The most common problem caused by this is the drive not setting the correct block size, causing subsequent reads to fail. As a workaround you can set the required block size with a separate program, such as Dave Olson's scsicontrol. See
2.3. Audio support.
While the SGI CD Audio Library was written to make a calling program independant of hardware details, right now it does the opposite: It only works with the Toshiba way of reading digital audio data over the SCSI bus.
Therefore, all programs based on this library (including SGI's cdman) cannot play audio CDs with most non-Toshiba drives.
I have written a program (ReadCD) that works with any drive that supports the READ-CD-DA SCSI command. It has been tested successfully with the Sony CDU 920S, the CDU 924S and the Yamaha CDR 100 CD writers and with the Sony CDU 76S CD-ROM. This program is not based on the SGI CD Audio Library, but uses the SCSI library (dslib) directly.
ReadCD is avaialable on the SGI DT. See 1.1.3 above.
2.4. 512 byte blocks.
SGI machines can only boot from CD's that contain an EFS filesystem. Also, the driver insists in reading the data in logical 512 byte blocks (instead of the physical 2048 byte blocks that are recorded on the CD).
If your drive is not in any way switchable to 512 byte blocks, you're out of luck: IRIX will not boot from it and it will also not mount an EFS CD under the running system. But even if your drive does support 512 byte blocks, IRIX may not figure out how to switch it to 512 byte mode, see 2.2.
2.5. Peripheral device type.
Many CD-writers identify themselves as a WORM drive (peripheral device type = 4). However, IRIX does not recognize these as a drive it can read a CD from. In particular, the prom monitor and the sash will not boot from them, mediad will completely ignore them (sorry, no indigo magic desktop icons, no eject command), etc.
The latest revision of the CDU 920S now has a jumper that will make the peripheral device type selectable between 4 (WORM) and 5 (CD-ROM). The CDU 924S and the CDU 926S also have this feature. See 3.1 below.
Some of the problems mentioned above may be fixed in IRIX 6.2.
Problem 2.3 definitely is not fixed in IRIX 6.2.
According to SGI, there will be no IRIX 5.3 patches in this area.
Recommended CD writers
3.1. IRIX compatibility.
Most CD-writers are incompatible with the way IRIX handles SCSI disconnects. This means that you have to reconfigure the kernel in order to disable SCSI disconnects, which will have very bad side effects on your system performance (the whole system will freeze at certain times when you write CDs or access tapes, etc.), unless you have a dedicated SCSI controller you can connect the writer to.
CD-writers known to have this problem include:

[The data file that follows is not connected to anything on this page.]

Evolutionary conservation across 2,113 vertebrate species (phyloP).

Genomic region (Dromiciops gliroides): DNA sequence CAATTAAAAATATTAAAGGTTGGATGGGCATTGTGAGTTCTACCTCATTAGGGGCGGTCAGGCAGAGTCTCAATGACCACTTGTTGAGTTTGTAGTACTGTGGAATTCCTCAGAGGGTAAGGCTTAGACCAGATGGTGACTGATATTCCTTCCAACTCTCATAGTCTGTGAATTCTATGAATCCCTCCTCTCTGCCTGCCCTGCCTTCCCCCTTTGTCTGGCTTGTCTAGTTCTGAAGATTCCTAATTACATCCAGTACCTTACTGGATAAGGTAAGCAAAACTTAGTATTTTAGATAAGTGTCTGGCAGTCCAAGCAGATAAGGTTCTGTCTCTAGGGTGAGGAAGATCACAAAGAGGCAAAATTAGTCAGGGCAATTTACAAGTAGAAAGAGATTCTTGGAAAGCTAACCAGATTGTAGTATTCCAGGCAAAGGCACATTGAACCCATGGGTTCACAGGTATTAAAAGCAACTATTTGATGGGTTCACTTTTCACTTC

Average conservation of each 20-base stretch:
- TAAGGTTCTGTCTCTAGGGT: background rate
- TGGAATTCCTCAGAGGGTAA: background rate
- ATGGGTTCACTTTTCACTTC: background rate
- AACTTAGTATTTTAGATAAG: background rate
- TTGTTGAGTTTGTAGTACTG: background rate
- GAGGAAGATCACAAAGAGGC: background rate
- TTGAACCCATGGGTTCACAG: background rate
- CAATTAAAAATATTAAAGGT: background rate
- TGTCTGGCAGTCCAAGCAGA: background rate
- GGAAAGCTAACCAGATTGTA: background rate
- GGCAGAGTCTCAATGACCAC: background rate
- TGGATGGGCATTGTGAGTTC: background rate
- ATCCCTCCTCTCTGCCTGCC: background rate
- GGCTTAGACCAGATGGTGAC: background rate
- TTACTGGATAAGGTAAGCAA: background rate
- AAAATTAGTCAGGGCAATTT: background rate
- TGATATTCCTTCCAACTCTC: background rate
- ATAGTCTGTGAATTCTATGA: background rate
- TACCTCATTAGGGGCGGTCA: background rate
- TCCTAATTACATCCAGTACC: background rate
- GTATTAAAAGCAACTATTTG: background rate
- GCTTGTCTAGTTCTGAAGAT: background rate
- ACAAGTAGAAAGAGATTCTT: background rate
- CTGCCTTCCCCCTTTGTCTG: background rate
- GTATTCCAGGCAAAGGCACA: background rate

- Kodak PCD 200, 200+, 225
- Philips CDD 521, 521 Upgrade, 522
- Plasmon RF 4100, 4102
- Yamaha CDE 100, CDR 100 up to firmware version 1.09
CD-writers that do not have this problem include:
- Sony CDW-E1/CDW-W1, CDW-900E, CDU 920, CDU 924, CDU 926, CDU 948,
- Yamaha CDE 100, CDR 100 with firmware version >= 1.10
- Kodak PCD 600.
I do not recommend to use any of the former CD-writers under IRIX unless your workstation has a dedicated SCSI controller that you can reserve for the CD-writer.
Among the latter ones, I only know the Sony CDU 920S, the Sony CDU 924S, the CDU 926S and the Yamaha CDR 100 well. Here is a comparison:Model Read Write Seek Boot mediad Mount Mount Buffer Speed Speed time ISO EFS CDU 920S 2x 2x 300ms no* no* yes yes 1M CDU 924S 4x 2x 250ms yes yes yes yes 1M CDU 926S 6x 2x 220ms yes yes yes yes 0.5M CDR 100 4x 4x 500ms no no yes no 0.5M PCD 600 6x 6x ? ? ? ? ? 2-8M
3.2. Price and additional information.
Note that all CD-writers can write EFS CDs as long as your writer software supports it.
Sony CDU 920S models produced after October, 1995 have a jumper that allows them to be configured as a CD-ROM. They should work with mediad and allow you to boot from them.
The Sony CDU 92x CD-writers are sold in different configurations. For example, the CDU 920S in an external enclosure is called CDU 921S. Other aliases for the Sony CDU 920S include: Spressa 920 (CDU 920 with bundled PC software), Spressa 9211 (Spressa 920 in an external enclosure), CSP-920S (same as Spressa 920), etc.
I also heard that the Smart & Friendly CDR1002 is based on the Sony CDU 920S and that the Smart & Friendly CDR4000 is based on the Yamaha CDR-100. See
The list price of the Sony Spressa CDU948S is $279 (as of January 17th, 1999), see
The Kodak PDC 600 has a list price of $19,995 (that's right: almost twenty thousand US dollars), see
Information on the Yamaha writers can be found on
/* patcher that replaces vendor-specific 0xc9 command with a harmless test-unit-ready command. use at your own risk. Sample use: cp mediad mediad.orig patcher<mediad.orig>mediad */<include <stdio.h>
if (l <= 0)
for (i = 0; i < l; i++)